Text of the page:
Introduction to ItemsControl


This article explains the ItemsControl class type that is a base class for WPF Controls. WPF controls inherit from ItemsControl when they display a collection of items in some fashion.
The ItemsControl layout  is used to show several tabs containing child controls.The tabs form the collection of items that the control represents.


We have set the items in an ItemsControl using data binding. Here we have focused on configuring the collection using the Items property using XAML.
And also, on how the collection can be updated at run time without data binding.


Use the following procedure to create the sample.

Step 1: Create the WPF application

To begin, create a new WPF application project in Visual Studio. Name the project "ItemsControlDemo". Once the project is initialised, replace the XAML in the main window with the code shown below.

<Window x:Class="ItemsControlDemo.MainWindow"



        Title="ItemsControl Demo"



    <TabControl Name="MyTabControl">

        <TabItem Header="Test Tab">

            <Button Height="22" Width="100" Click="Button_Click">Click Me</Button>


        <TabItem Header="Team">



                    <ListBoxItem>Mr Brown</ListBoxItem>

                    <ListBoxItem>Mr White</ListBoxItem>

                    <ListBoxItem>Mr Blonde</ListBoxItem>

                    <ListBoxItem>Mr Blue</ListBoxItem>

                    <ListBoxItem>Mr Orange</ListBoxItem>

                    <ListBoxItem>Mr Pink</ListBoxItem>







The XAML defines a window that contains a TabControl with two TabItems. The first tab includes a button and the second holds a list box with several items.
The TabControl's Items collection is the set of TabItems. The ListBox is also an ItemsControl. Its items are the ListBoxItem elements.

You can see that the Items property is defined differently for the two ItemsControls. The ListBox uses property element syntax and defines the Items property explicitly with the ListBox.Items XAML element. The contents of this tag defines the list.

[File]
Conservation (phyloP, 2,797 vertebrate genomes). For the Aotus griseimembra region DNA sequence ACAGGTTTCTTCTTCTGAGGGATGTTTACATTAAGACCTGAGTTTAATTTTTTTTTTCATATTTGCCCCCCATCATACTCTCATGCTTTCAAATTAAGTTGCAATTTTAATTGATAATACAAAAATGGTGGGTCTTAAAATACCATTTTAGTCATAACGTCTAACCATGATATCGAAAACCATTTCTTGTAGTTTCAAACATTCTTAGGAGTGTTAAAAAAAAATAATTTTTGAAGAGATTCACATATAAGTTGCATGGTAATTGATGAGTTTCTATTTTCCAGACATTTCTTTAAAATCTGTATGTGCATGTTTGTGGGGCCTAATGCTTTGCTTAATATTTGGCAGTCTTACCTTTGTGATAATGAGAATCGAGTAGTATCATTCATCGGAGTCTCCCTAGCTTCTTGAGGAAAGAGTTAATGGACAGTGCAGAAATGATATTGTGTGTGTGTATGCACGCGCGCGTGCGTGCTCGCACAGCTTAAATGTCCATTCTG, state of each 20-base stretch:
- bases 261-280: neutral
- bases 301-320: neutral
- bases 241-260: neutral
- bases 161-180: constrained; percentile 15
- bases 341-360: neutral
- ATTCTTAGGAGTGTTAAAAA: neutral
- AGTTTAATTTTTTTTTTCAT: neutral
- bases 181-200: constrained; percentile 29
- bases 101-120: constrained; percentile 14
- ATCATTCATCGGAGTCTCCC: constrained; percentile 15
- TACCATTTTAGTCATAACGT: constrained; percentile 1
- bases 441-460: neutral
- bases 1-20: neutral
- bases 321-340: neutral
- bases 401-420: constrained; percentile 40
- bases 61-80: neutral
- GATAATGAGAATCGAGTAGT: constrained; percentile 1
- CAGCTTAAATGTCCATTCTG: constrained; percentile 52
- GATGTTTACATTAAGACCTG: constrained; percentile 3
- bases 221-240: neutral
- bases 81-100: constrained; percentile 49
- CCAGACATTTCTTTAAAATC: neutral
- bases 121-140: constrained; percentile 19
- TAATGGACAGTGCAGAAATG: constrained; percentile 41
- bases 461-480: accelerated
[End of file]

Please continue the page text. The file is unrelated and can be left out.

For the TabControl, the Items property is not included and the items appear directly within the main TabControl element. Both syntax variations are valid for both controls, you could define the TabItems within a TabControl.Items tag or you could omit the ListBox.Items element when populating the list.




Step 2: Items Property

You can access the Items property from code, allowing you to read and modify the collection. To demonstrate we'll add some code behind the button. Change the XAML for the button as follows to add a Click event:

<Button Height="22" Width="100" Click="Button_Click">Click Me</Button>

Step 3

The Items property returns an ItemCollection object. ItemCollection is a collection type designed to work with ItemsControls in a WPF environment. It includes functionality that ensures that the user interface elements of the control is updated correctly and transparently when the collection is changed. The type implements several standard collection interfaces, including IList, ICollection and IEnumerable, which means you can use it as if it were a standard list.

using System;

using System.Collections.Generic;

using System.Linq;

using System.Text;

using System.Windows;

using System.Windows.Controls;

using System.Windows.Data;

using System.Windows.Documents;

using System.Windows.Input;

using System.Windows.Media;

using System.Windows.Media.Imaging;

using System.Windows.Navigation;

using System.Windows.Shapes;


namespace ItemsControlDemo


    public partial class MainWindow : Window


        public MainWindow()





        private void Button_Click(object sender, RoutedEventArgs e)


            int newTabNumber = MyTabControl.Items.Count + 1;


            TabItem tabItem = new TabItem();

            tabItem.Header = "Tab " + newTabNumber.ToString();






Step 4

To demonstrate, change the code behind the button as shown below. The new method adds a new TabItem to the TabControl's Items collection every time you click the button.
It uses the Add method to add the new item and the Count property to determine how many tabs already exist. Both members are defined in the IList interface.


Here is the sequence of outputs that we get after running the application.

2. On Clicking the team tag button, a list of names appear.
3. On clicking the test tab button, tab 3 appears.
4. On clicking the Tab 3 button, Tab 4 appears.
5. On clicking on Tab 4, Tab 5 appears.
6. Similarly, the tabd continue to appear when clicking the tags consecutively.
7. And, so on.